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Hello, Kevin Namaky here and today we’re going to learn how to write the reason to believe in your next creative brief.
The Central Question When Writing a Reason to Believe
When we’re writing creative briefs and we get to the box that says reason to believe, the key question that we’re trying to answer is: Why should consumers or customers believe us? So far in the brief, we included a desired takeaway that we want someone to remember after the communication. We now need to follow it up with some proof—why should they believe us?
Things to Consider When Writing a Reason to Believe
Here are some things to consider and use as prompts, which should help you come up with ideas for your RTB (Reason to Believe).
How does it work?
How does your product or service work at a fundamental level? How does it operate or actually deliver what it does?
Unique features or ingredients
What is unique about your product or service?
A process that you go through, a process that your product/service uses, or a process of how it’s made.
Things to Do In a Reason to Believe
These are a few tips you should be doing when you’re writing a reason to believe.
Use as few reasons to believe as possible in order to convince the target audience of what you’ve said in your message. This helps keep your message focused and memorable.
Use points that enhance your credibility. Those would include things like testimonials or torture-test demonstrations.
Tie to Benefits
Lastly, tie it back to the benefit you’ve already identified. You want to make sure that any reason to believe information that you provide or show directly supports the benefit or main takeaway of the communication. If it doesn’t directly tie back to that, then it’s a miss.
Things Not to Do In a Reason to Believe
Next, these are the things we want to avoid when writing a reason to believe.
It can be very tempting to add “reasons to believe” that are actually new and additional benefits. This is a watch-out. You don’t want to add too many benefits because it dilutes the takeaway, and your audience may not remember what you want them to remember.
Sound Like Competitors
Second, you don’t want to sound like your competitors. A lot of communications and advertising tend to sound the same, and competitors often mimic each other. We don’t want to do that—we should be different.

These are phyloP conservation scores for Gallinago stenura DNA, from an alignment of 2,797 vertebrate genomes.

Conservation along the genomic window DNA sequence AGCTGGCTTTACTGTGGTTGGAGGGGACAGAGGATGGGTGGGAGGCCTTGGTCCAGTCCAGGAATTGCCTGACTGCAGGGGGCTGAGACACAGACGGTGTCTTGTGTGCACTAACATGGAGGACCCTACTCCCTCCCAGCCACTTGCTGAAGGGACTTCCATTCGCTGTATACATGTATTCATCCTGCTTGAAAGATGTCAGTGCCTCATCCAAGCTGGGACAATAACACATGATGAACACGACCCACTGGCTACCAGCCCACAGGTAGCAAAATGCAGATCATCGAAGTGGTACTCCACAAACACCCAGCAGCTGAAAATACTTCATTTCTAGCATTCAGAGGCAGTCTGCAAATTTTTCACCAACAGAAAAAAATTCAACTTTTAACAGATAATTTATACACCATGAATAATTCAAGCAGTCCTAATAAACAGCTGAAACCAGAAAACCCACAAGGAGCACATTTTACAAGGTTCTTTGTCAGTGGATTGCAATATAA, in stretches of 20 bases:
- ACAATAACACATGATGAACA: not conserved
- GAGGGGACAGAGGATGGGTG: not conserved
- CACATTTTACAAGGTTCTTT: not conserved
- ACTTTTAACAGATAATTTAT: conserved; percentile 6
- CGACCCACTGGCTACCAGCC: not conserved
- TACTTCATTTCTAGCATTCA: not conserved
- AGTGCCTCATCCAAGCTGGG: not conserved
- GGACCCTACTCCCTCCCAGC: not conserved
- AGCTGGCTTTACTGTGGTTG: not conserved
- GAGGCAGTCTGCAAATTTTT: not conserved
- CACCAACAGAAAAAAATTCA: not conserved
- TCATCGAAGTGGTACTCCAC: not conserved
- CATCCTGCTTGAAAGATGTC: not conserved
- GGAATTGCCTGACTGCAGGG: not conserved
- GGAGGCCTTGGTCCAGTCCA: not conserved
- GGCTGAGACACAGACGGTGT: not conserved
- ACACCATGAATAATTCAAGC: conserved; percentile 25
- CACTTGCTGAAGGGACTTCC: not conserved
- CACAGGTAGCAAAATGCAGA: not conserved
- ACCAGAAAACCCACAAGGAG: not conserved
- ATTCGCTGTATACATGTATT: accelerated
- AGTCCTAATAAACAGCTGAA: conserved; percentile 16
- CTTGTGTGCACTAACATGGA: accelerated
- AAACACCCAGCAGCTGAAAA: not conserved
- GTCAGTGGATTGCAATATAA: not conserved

Lastly, don’t use tech speak. If you work behind the scenes in a business, it’s very easy to fall into this trap and use technical speak or jargon that your target audience might not understand.
Reason to Believe (RTB) Examples
Below are ways you can come up with RTBs. These are good for ideation.
Design/Feature Example: Luxurious furnishings
A hotel is trying to create a certain type of experience or make guests feel like royalty and they may use design or luxurious furnishings in the hotel to do that.
Mode of Action Example: Patented algorithm
This falls under the “how it works” category. When you get down to its most fundamental level, how is the product/service working or operating—that is the mode of action. For example, you might have a software program that uses a patented algorithm and that’s the mode of action to do what it does.
Ingredient Example: Unique combination of moisturizers
For example, in skincare, you might have a product with a unique combination of a certain number of moisturizers.
Process/Source Example: Builder® workshop process
Process or source could be how something is developed or where it comes from. In this case, a consultant has a trademarked workshop process that’s unique to them. That would be an example of a process RTB.
Endorsement Example: 3 out of 4 recommend
This could be external endorsements. For example, 3 out of 4 recommend. Maybe if you’re selling a dental product, 3 out of 4 dentists recommend. It could also be your consumer or target audience base, so maybe a certain number of your target audience actually recommends or prefers a product.
Testing Example: In clinical studies, 85%…
Last, but not least, you could have clinical or scientific testing that produces hard data.
This list is not an exhaustive list of the possible RTBs that you could come up with. It’s simple meant to provide examples as thought starters.
Use these tips the next time you write your creative brief to spark inspiration for reasons to believe.
TEACH YOUR BRAND TEAM HOW TO WRITE AN EFFECTIVE CREATIVE BRIEF
If you need help teaching your brand team how to write an effective creative brief and provide creative feedback, click here for more information on our in-depth training for brand teams.
Or if you need a consultant to help you with a creative process, click here to learn more about brand consulting opportunities.
You might also like:
- Ultimate Guide to Writing a Brand Positioning Statement
- Ultimate Guide to Writing a Creative Brief
- How to Write a Desired Behavior [Creative Brief Series]
- How to Write a Key Insight [Creative Brief Series]
- How to Write a Target Statement [Creative Brief Series]
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Kevin Namaky is CEO at the Gurulocity Brand Management Institute, a marketing education company that trains and consults for notable brand teams including Kimberly-Clark, Scotts Miracle-Gro, Bolthouse Farms and Gorilla Brands. Kevin is a featured instructor for the American Marketing Association, lectures at the IU Kelley School of business, and has been featured in Ad Age, Forbes, Fast Company and the CMO Council. Previously Kevin worked for 20 years in the corporate and agency world growing notable brands. Follow Kevin on LinkedIn.